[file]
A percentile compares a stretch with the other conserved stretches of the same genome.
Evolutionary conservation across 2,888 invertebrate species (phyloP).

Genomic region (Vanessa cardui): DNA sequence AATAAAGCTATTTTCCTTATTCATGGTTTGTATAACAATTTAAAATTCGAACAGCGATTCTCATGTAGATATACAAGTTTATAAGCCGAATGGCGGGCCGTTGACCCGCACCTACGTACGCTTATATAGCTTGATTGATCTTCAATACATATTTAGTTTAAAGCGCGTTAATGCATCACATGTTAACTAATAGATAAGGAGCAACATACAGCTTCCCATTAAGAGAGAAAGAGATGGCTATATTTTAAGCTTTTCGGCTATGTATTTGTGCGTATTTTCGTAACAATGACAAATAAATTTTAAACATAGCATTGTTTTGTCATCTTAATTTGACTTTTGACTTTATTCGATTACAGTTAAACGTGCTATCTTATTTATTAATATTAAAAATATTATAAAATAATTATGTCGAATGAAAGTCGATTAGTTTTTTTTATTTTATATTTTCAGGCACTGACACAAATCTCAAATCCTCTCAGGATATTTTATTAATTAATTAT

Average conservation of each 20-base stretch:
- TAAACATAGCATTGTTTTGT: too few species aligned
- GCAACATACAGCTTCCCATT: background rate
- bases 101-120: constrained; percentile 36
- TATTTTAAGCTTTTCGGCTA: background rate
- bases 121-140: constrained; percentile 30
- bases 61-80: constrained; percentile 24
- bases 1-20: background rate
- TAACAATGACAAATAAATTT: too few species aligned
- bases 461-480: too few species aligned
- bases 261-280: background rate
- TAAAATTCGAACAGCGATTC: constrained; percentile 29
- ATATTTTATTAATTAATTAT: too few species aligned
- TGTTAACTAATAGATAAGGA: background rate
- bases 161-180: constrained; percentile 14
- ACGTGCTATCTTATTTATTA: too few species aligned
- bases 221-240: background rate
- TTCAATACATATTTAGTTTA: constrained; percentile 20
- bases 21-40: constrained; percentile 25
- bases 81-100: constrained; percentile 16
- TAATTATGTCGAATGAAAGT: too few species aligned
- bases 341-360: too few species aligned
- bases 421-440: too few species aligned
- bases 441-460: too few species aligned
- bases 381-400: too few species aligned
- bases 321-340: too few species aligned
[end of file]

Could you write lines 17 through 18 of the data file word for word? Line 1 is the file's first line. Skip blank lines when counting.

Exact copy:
- TGTTAACTAATAGATAAGGA: background rate
- bases 161-180: constrained; percentile 14